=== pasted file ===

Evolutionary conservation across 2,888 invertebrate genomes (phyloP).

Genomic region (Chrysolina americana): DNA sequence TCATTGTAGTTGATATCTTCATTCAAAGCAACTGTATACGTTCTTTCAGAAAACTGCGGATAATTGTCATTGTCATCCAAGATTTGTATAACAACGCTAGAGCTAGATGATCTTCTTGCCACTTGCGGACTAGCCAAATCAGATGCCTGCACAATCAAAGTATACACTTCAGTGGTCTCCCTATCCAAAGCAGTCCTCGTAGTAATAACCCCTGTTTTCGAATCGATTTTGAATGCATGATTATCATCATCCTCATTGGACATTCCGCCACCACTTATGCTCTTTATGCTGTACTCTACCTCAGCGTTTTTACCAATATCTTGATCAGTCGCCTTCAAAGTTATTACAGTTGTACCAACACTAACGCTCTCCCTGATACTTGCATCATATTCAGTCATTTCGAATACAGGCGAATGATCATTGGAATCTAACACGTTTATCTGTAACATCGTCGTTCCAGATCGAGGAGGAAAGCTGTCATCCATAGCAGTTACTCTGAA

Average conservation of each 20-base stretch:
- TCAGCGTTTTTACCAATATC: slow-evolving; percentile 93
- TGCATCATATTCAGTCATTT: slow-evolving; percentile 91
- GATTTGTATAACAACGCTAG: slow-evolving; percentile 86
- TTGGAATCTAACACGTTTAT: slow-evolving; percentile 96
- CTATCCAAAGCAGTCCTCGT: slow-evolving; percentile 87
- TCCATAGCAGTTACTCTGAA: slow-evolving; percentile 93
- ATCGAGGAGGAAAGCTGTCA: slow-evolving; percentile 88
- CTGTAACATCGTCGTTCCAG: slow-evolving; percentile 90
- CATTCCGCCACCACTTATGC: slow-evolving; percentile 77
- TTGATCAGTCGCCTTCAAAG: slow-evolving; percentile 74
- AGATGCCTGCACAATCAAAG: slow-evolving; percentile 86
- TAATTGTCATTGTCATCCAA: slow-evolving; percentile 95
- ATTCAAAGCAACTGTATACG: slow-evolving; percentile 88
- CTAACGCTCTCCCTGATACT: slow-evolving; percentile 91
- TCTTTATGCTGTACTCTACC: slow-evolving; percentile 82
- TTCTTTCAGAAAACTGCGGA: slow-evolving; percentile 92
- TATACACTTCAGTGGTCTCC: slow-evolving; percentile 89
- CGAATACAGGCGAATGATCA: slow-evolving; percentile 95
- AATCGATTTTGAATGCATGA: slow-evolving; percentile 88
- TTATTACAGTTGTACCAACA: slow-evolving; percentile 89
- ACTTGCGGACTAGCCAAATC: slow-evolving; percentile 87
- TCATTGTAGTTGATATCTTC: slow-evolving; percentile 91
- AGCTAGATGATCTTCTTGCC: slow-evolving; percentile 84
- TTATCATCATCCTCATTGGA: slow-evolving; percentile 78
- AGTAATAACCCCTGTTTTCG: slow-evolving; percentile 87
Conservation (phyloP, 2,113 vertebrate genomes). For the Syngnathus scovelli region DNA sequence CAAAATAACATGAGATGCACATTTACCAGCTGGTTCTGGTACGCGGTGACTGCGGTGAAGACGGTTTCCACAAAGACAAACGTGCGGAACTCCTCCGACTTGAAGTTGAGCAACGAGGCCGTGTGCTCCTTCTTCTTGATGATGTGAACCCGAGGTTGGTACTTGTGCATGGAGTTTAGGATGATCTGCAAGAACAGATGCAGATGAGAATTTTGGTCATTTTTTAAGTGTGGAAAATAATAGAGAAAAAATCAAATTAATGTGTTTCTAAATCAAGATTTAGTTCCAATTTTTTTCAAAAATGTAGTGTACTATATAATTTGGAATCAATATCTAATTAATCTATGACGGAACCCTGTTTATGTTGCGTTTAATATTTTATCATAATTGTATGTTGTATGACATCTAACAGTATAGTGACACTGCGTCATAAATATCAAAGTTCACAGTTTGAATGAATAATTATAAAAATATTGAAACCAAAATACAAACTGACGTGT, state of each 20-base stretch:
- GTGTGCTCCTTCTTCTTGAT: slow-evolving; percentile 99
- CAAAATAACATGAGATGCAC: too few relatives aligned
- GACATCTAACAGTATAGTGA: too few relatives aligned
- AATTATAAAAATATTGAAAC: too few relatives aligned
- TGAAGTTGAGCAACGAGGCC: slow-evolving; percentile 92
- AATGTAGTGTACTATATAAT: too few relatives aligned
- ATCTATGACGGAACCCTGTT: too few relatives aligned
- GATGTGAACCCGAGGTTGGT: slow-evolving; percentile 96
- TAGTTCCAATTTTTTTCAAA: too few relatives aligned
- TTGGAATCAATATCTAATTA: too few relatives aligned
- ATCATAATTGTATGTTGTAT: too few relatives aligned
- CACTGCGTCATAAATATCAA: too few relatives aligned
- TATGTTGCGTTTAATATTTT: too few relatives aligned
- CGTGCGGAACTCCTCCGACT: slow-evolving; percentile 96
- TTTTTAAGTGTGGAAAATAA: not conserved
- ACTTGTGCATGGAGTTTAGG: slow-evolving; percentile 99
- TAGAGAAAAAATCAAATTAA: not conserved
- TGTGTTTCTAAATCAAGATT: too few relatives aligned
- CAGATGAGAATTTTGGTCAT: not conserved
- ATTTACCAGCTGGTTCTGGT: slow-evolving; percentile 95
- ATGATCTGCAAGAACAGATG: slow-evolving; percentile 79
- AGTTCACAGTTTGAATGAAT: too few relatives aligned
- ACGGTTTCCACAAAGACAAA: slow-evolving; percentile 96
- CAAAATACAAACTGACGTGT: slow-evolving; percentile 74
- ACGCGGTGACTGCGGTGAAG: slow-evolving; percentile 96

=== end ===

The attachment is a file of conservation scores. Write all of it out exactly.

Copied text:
Evolutionary conservation across 2,888 invertebrate genomes (phyloP).

Genomic region (Chrysolina americana): DNA sequence TCATTGTAGTTGATATCTTCATTCAAAGCAACTGTATACGTTCTTTCAGAAAACTGCGGATAATTGTCATTGTCATCCAAGATTTGTATAACAACGCTAGAGCTAGATGATCTTCTTGCCACTTGCGGACTAGCCAAATCAGATGCCTGCACAATCAAAGTATACACTTCAGTGGTCTCCCTATCCAAAGCAGTCCTCGTAGTAATAACCCCTGTTTTCGAATCGATTTTGAATGCATGATTATCATCATCCTCATTGGACATTCCGCCACCACTTATGCTCTTTATGCTGTACTCTACCTCAGCGTTTTTACCAATATCTTGATCAGTCGCCTTCAAAGTTATTACAGTTGTACCAACACTAACGCTCTCCCTGATACTTGCATCATATTCAGTCATTTCGAATACAGGCGAATGATCATTGGAATCTAACACGTTTATCTGTAACATCGTCGTTCCAGATCGAGGAGGAAAGCTGTCATCCATAGCAGTTACTCTGAA

Average conservation of each 20-base stretch:
- TCAGCGTTTTTACCAATATC: slow-evolving; percentile 93
- TGCATCATATTCAGTCATTT: slow-evolving; percentile 91
- GATTTGTATAACAACGCTAG: slow-evolving; percentile 86
- TTGGAATCTAACACGTTTAT: slow-evolving; percentile 96
- CTATCCAAAGCAGTCCTCGT: slow-evolving; percentile 87
- TCCATAGCAGTTACTCTGAA: slow-evolving; percentile 93
- ATCGAGGAGGAAAGCTGTCA: slow-evolving; percentile 88
- CTGTAACATCGTCGTTCCAG: slow-evolving; percentile 90
- CATTCCGCCACCACTTATGC: slow-evolving; percentile 77
- TTGATCAGTCGCCTTCAAAG: slow-evolving; percentile 74
- AGATGCCTGCACAATCAAAG: slow-evolving; percentile 86
- TAATTGTCATTGTCATCCAA: slow-evolving; percentile 95
- ATTCAAAGCAACTGTATACG: slow-evolving; percentile 88
- CTAACGCTCTCCCTGATACT: slow-evolving; percentile 91
- TCTTTATGCTGTACTCTACC: slow-evolving; percentile 82
- TTCTTTCAGAAAACTGCGGA: slow-evolving; percentile 92
- TATACACTTCAGTGGTCTCC: slow-evolving; percentile 89
- CGAATACAGGCGAATGATCA: slow-evolving; percentile 95
- AATCGATTTTGAATGCATGA: slow-evolving; percentile 88
- TTATTACAGTTGTACCAACA: slow-evolving; percentile 89
- ACTTGCGGACTAGCCAAATC: slow-evolving; percentile 87
- TCATTGTAGTTGATATCTTC: slow-evolving; percentile 91
- AGCTAGATGATCTTCTTGCC: slow-evolving; percentile 84
- TTATCATCATCCTCATTGGA: slow-evolving; percentile 78
- AGTAATAACCCCTGTTTTCG: slow-evolving; percentile 87
Conservation (phyloP, 2,113 vertebrate genomes). For the Syngnathus scovelli region DNA sequence CAAAATAACATGAGATGCACATTTACCAGCTGGTTCTGGTACGCGGTGACTGCGGTGAAGACGGTTTCCACAAAGACAAACGTGCGGAACTCCTCCGACTTGAAGTTGAGCAACGAGGCCGTGTGCTCCTTCTTCTTGATGATGTGAACCCGAGGTTGGTACTTGTGCATGGAGTTTAGGATGATCTGCAAGAACAGATGCAGATGAGAATTTTGGTCATTTTTTAAGTGTGGAAAATAATAGAGAAAAAATCAAATTAATGTGTTTCTAAATCAAGATTTAGTTCCAATTTTTTTCAAAAATGTAGTGTACTATATAATTTGGAATCAATATCTAATTAATCTATGACGGAACCCTGTTTATGTTGCGTTTAATATTTTATCATAATTGTATGTTGTATGACATCTAACAGTATAGTGACACTGCGTCATAAATATCAAAGTTCACAGTTTGAATGAATAATTATAAAAATATTGAAACCAAAATACAAACTGACGTGT, state of each 20-base stretch:
- GTGTGCTCCTTCTTCTTGAT: slow-evolving; percentile 99
- CAAAATAACATGAGATGCAC: too few relatives aligned
- GACATCTAACAGTATAGTGA: too few relatives aligned
- AATTATAAAAATATTGAAAC: too few relatives aligned
- TGAAGTTGAGCAACGAGGCC: slow-evolving; percentile 92
- AATGTAGTGTACTATATAAT: too few relatives aligned
- ATCTATGACGGAACCCTGTT: too few relatives aligned
- GATGTGAACCCGAGGTTGGT: slow-evolving; percentile 96
- TAGTTCCAATTTTTTTCAAA: too few relatives aligned
- TTGGAATCAATATCTAATTA: too few relatives aligned
- ATCATAATTGTATGTTGTAT: too few relatives aligned
- CACTGCGTCATAAATATCAA: too few relatives aligned
- TATGTTGCGTTTAATATTTT: too few relatives aligned
- CGTGCGGAACTCCTCCGACT: slow-evolving; percentile 96
- TTTTTAAGTGTGGAAAATAA: not conserved
- ACTTGTGCATGGAGTTTAGG: slow-evolving; percentile 99
- TAGAGAAAAAATCAAATTAA: not conserved
- TGTGTTTCTAAATCAAGATT: too few relatives aligned
- CAGATGAGAATTTTGGTCAT: not conserved
- ATTTACCAGCTGGTTCTGGT: slow-evolving; percentile 95
- ATGATCTGCAAGAACAGATG: slow-evolving; percentile 79
- AGTTCACAGTTTGAATGAAT: too few relatives aligned
- ACGGTTTCCACAAAGACAAA: slow-evolving; percentile 96
- CAAAATACAAACTGACGTGT: slow-evolving; percentile 74
- ACGCGGTGACTGCGGTGAAG: slow-evolving; percentile 96